Do You Know the Risk Factors for Suicide?

Is Suicide Predictable?

Unfortunately, not entirely. However there are many predictors and stats on who attempts/commits suicide. Knowing these factors will help increase your awareness when working with someone in your church or community.

What are the Prominent Risk Factors?

Remember that Suicidal people are often S.A.D. P.E.R.S.O.N.S

Keep in mind this acronym and it may help you spot a suicidal individual. The following words spell out this acronym and may help you step up and intervene at the right time. (or you jump the gun and talk to someone who just needs a friend.) Nobody wants to be late in this type of intervention…

 

Sex

Female Teens are MUCH more likely to attempt suicide (they choose the least violent methods).

Male Teens are 4 times more likely to commit suicide (they utilize the most violent methods).

FYI. Elderly Men are the second most likely group behind teens/young adults.

 

Age

Teens are in the highest risk category (along with older men). So keep this on your radar. Don’t be afraid to talk about it.

 

Depression

Being down, is not the same as being depressed. Depression includes many other symptoms among the more common ones (Besides being “down” ) are:

Global Insomnia (can’t sleep)

Severe Anhedonia (don’t care) (Watch out for giving away ‘prized possessions.’

Severe Anxiety

Agitation

Panic Attacks

 

Previous attempt

54 % of teens who attempt suicide have attempted suicide at least once before

 

Ethanol (alcohol) abuse (recent) + other drugs

Ethanol (ETOH or Alcohol) abuse along with Drug abuse decrease inhibitions and increase risk taking behaviors. Teens under the influence will impulsively act on a suicidal urge and due to their disinhibited state will go farther and be more risky than sober teens.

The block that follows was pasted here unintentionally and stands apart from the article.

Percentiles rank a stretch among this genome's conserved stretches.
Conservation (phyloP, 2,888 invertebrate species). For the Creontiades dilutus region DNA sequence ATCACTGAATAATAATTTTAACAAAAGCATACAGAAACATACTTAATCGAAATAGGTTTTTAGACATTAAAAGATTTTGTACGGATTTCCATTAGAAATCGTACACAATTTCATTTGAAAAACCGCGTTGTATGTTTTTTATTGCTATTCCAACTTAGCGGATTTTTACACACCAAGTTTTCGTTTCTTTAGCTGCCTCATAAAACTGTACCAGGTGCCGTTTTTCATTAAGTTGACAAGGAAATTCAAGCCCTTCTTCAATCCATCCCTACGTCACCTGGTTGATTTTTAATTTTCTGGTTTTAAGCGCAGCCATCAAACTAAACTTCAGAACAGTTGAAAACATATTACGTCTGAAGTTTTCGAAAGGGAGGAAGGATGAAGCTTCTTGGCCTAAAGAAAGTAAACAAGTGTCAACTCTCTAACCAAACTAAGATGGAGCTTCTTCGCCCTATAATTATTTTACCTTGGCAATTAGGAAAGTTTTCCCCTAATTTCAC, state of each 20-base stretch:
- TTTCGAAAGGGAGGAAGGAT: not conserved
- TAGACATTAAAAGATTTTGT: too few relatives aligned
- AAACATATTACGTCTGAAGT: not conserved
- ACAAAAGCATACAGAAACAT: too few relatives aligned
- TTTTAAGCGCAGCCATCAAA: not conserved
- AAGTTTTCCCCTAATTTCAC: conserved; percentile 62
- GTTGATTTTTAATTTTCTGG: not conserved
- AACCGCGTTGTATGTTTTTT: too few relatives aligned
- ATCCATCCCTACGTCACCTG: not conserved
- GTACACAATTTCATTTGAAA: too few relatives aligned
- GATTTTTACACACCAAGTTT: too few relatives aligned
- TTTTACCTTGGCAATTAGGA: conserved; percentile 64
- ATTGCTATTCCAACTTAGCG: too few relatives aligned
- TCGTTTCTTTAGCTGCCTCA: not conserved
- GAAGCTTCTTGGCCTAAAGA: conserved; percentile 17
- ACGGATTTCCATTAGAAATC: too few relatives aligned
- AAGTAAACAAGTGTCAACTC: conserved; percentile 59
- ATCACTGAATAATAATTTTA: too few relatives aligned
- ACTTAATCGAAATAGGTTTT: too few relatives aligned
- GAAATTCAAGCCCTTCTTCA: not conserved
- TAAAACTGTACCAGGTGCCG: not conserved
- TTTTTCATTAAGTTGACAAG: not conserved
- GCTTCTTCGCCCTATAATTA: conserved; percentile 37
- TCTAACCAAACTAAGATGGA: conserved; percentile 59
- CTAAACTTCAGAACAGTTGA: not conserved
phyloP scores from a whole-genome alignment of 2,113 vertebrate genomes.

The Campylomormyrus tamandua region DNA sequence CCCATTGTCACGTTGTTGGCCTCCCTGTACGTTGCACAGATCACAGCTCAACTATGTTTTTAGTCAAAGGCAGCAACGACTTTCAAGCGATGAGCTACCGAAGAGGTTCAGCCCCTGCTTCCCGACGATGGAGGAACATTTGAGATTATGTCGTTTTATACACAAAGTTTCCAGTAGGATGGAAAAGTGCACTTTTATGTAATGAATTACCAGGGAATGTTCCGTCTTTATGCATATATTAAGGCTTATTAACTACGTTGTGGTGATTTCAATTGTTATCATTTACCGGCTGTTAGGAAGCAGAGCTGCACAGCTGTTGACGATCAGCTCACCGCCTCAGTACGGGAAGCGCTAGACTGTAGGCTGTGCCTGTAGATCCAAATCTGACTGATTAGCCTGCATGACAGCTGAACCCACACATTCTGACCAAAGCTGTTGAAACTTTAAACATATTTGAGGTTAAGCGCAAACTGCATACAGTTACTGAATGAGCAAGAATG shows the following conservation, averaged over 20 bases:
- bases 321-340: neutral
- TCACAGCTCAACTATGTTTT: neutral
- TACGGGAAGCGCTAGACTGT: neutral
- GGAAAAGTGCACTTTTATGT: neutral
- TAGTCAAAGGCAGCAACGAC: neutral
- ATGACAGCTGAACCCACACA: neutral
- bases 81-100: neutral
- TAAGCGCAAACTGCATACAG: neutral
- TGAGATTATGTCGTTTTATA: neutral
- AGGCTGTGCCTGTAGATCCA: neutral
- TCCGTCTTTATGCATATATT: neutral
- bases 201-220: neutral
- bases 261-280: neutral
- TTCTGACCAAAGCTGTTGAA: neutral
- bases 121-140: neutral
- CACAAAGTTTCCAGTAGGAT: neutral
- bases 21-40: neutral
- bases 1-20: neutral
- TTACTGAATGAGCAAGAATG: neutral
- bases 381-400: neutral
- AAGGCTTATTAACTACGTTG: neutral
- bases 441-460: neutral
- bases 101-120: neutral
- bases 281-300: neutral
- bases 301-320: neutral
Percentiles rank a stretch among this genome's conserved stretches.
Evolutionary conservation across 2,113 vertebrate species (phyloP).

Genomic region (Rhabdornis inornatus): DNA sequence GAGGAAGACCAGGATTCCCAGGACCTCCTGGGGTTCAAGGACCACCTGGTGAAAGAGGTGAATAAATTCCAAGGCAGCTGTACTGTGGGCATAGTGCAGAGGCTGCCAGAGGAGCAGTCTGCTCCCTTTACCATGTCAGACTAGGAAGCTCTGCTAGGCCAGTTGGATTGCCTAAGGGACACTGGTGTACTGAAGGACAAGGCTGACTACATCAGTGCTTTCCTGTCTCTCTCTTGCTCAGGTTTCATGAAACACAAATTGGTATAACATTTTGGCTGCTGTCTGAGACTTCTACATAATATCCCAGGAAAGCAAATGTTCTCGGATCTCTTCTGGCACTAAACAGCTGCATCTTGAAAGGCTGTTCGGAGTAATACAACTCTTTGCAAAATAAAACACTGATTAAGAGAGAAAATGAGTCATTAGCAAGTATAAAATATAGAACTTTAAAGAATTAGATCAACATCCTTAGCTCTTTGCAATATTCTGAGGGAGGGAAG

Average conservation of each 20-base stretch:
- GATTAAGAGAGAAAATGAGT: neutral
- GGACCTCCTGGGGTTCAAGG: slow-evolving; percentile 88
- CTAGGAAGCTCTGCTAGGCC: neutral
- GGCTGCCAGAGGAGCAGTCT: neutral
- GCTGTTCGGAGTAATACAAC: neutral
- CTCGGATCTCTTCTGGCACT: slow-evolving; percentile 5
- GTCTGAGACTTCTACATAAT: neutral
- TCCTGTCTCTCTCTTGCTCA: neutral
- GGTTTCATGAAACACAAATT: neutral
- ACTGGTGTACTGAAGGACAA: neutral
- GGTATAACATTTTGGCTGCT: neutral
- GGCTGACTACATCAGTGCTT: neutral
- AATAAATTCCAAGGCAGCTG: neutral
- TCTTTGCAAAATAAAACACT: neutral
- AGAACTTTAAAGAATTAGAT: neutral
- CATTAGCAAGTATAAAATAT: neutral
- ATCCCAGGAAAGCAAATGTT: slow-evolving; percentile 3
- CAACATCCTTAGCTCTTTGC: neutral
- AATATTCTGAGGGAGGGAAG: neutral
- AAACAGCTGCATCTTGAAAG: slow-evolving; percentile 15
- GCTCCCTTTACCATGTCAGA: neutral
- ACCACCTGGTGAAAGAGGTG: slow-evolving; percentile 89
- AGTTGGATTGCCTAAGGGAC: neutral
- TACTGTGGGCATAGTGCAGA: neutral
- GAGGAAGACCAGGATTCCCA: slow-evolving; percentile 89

Rational Thought Loss

If the Teenager cannot reality check on their feelings and put their lives into context they are at an increased risk for acting on the suicidal impulse. If they truly believe that because ‘its the end of the world because Johnny broke up with them.’ this should spike your ears, follow up and stay with this person. (TIME IS YOUR FRIEND).

 

Social Supports Lacking

Lack of social support leads to greater isolation. Isolation can increase depressive symptoms and suicidal ideation. So a teen that not only drops off of your radar, but off of the radar of those people he/she normally hangs out with. Needs to be followed up with for more reasons than the YP or small group leader trying to pad their numbers.

 

Organized Plan

The more organized the plan the more dangerous the threat is. If you can glean this information (often with direct questions), it will tell you the severity of the threat.

Time:

The closer the time planned the more dangerous

Method:

The more lethal the method the more dangerous

Access:

The more accessible the plan increases the danger

Intent:

How willing are they to follow through?

 

No Spouse

Spousal Support is a major factor in decreasing the threat. Not many adolescents/young adults have a spouse or a strong significant other than can give them hope, a reason to go on for one more day (Hour, Minute, Second…). Not being married is a significant threat, increasing the odds of people committing suicide from 8.2 to 12.8 per 100,000 into their late 20’s.

 

Sickness

Illness of temporary or long term effects Suicidal ideation. Chronic or Terminal Illnesses have greatest impact, they want to end the suffering.. But “lesser” illnesses often can push the depressed individual over the edge as they see less hope in recovery or a meaningful life because of the smaller illness.


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